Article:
Throughout the run of AMC’s Mad Men, advertising legend Don Draper has had quite a bit of secretaries. It’s a position at Sterling Cooper (and all its later iterations) where Peggy Olsen started in season one, employed Roger Sterling’s eventual mistress (and second wife), was hilariously helmed by Miss Blankenship, and more.
Going into the seventh and final season, the job has been held by regular SCP staffer Meredith, played by actress Stephanie Drake. Known for her fashionable dresses, big hair, and not being all there, Meredith has become a something of a fan favorite.
Enstars recently caught up with Drake to talk about the role just before the Mad Men series finale, to talk about how she didn’t watch the cable drama until she joined the cast, that infamous kiss with Don at the end of season seven’s first half, and just what exactly (she thinks) Mad Men is REALLY about.
Enstars: I’m curious if you prefer to think of Meredith’s job title as “Secretary” or the more modern phrasing of “Executive Assistant?”
Stephanie Drake: I’d say secretary.
ES: You joined the show more than halfway through its run, in season five. Were you surprised that your character became kind of popular with fans?
SD: Yeah, I was. I feel like people didn’t really start noticing Meredith until actually maybe the end of season six, because I remember reading on websites and blogs people saying, “Where did this Meredith girl come from?” I was like, “I’ve been there!” But I feel that people started to take notice of her a little later on and now that she’s Don’s secretary and they have such a nice budding relationship I think people are really starting to take notice, which is fantastic.
ES: She’s had a quite a bit of memorable moments, Joan throwing the model airplane at her and when she made pass at Don and kissed him. Is there any one scene that you think viewers most associate wither her?
SD: Yeah, I think the kiss scene is what I’ve gotten the most response from. You know, people still talk about the “Surprise, there’s an airplane here to see you!” But I’d say my pass at Don and the look on his face after I kiss him is just so priceless that people really like that scene.
ES: But for something like that, you can’t help but feel for Meredith. It’s such a human moment.
SD: I know and I think that’s why people like it so much. And neither of us were trying to be funny when we were shooting, we were just being really honest and truthful and that’s how Meredith wants to take care of him and yes, she misreads him so badly, but she I don’t think she’s ever misread it, you know? She even says, “You’re right. Not right now.” As if it might happen later [Laughs] But she just wants what’s best for him and I think that’s so wonderful and why Don appreciates her and keeps her around after that happens.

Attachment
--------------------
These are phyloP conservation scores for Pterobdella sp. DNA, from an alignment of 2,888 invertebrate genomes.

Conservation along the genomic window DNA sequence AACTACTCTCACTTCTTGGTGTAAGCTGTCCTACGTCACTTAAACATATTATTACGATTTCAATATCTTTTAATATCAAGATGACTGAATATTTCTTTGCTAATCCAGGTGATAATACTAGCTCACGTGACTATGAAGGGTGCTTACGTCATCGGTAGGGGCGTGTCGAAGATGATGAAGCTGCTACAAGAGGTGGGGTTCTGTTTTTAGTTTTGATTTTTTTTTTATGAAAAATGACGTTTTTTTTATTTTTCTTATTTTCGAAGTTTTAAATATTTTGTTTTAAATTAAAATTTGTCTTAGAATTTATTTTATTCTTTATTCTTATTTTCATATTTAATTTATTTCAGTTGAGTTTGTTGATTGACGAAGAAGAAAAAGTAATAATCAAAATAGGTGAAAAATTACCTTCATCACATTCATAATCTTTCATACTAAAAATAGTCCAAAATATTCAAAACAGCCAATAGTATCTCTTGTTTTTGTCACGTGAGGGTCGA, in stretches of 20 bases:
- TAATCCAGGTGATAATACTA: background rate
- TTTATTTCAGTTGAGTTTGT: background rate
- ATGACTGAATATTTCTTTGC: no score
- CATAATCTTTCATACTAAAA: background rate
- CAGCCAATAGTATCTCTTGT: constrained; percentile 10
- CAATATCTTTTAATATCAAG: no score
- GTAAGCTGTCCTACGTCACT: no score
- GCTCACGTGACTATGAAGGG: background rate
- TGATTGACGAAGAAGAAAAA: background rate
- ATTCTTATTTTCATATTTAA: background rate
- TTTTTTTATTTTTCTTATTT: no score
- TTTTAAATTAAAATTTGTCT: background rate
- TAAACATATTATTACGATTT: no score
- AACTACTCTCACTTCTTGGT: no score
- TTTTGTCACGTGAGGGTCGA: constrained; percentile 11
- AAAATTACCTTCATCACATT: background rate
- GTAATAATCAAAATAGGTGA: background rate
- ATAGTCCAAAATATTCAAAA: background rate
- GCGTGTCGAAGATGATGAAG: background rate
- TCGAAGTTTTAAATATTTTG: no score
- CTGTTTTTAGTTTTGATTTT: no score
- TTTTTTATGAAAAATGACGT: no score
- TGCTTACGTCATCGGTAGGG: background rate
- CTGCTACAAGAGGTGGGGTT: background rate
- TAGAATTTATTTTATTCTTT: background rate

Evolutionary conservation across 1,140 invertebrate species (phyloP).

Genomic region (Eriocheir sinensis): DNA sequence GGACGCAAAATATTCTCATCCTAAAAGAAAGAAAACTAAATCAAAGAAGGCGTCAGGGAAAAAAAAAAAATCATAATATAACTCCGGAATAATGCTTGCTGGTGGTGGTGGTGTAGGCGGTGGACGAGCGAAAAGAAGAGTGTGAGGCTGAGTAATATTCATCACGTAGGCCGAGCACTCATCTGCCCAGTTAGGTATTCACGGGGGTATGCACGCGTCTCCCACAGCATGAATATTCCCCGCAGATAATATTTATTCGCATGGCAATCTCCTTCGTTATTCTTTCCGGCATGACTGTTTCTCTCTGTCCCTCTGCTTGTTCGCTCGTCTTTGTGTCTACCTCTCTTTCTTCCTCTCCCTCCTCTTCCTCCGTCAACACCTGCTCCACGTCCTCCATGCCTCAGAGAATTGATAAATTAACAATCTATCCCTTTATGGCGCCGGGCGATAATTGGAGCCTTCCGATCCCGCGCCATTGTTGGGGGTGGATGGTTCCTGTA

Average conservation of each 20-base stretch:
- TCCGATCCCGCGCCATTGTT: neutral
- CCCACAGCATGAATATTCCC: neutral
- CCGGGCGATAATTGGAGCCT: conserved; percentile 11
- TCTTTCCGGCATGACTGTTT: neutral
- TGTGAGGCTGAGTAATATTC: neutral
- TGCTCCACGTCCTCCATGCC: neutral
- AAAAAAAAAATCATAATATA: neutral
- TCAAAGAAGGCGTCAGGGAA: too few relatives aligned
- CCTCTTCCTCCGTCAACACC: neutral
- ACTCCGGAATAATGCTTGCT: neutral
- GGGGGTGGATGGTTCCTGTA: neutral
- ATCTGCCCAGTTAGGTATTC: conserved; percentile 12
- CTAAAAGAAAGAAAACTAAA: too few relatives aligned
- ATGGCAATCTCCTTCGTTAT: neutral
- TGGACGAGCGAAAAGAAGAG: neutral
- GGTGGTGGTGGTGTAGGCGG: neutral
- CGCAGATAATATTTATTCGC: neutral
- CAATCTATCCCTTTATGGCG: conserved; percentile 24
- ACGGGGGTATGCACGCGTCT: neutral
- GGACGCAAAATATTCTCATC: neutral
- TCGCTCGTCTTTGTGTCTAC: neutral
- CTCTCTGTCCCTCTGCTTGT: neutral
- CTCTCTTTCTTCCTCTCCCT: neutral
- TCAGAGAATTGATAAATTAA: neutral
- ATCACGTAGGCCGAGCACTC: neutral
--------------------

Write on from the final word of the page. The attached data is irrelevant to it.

ES: I think one thing that most people would say about Meredith is that she’s not that bright.
SD: Yes, she definitely has her ditzy moments that get in her way.
ES: But she’s never fired and even lands the job of Don’s secretary and keeps its, which is actually kind of impressive.
SD: Yeah, I think she’s always been a really hard worker and I think she’s always tried to be really good at her job. It’s unfortunate that the ditziness does get the best of her sometimes and specifically the scene where Joan throws the airplane at her...and calls her an idiot and I think that really gave Meredith that kind of reputation. But I think she still tries to be really good at her job and that’s why she’s still there.
ES: I heard that you weren’t a fan of the show before you joined. Is that true?
SD: Not that I wasn’t a fan. I just didn’t watch it. My parents watched it, they LOVED it. And there’s always so many good show to watch on television that it just wasn’t on my radar at all. But once I got the part I went back and watched it from the very beginning.
ES: Is it weird to experience this delay between filming the last episodes that people are only seeing now?
SD: Yeah, it is. You know, I wasn’t sure how I would feel with the final seven airing. I thought maybe I’d be sad again, because I was sad when we finished shooting last summer. You know, it was so nice to have a steady job for a few years and then it’s done. But now that this season’s back up, I’m so excited to see the final episodes. So excited. And because we shot them a year ago, it’s as if I’m seeing them for the first because I don’t remember much. [Laughs] I mean a year is a long time.
ES: Do you have any thoughts on what career advice Meredith would give?
SD: I think she would say to always do your best and work hard and eventually people will take notice and then want to give you more responsibility.
ES: People like to debate and argue over what Mad Men is REALY about. Some say it’s about modern life, others say it’s about creative careers and media or identity and how we define it, and on and on. Do you have any thoughts on what the show is really about?
SD: Mmm…I hadn’t really thought about it. From my point of view, as a viewer but also being on the show, I think it’s just about…I don’t know, trying to make a name for yourself in a world where it’s difficult and you don’t always know where life is going to take you and just trying to find your place. I don’t know, that’s how I see it.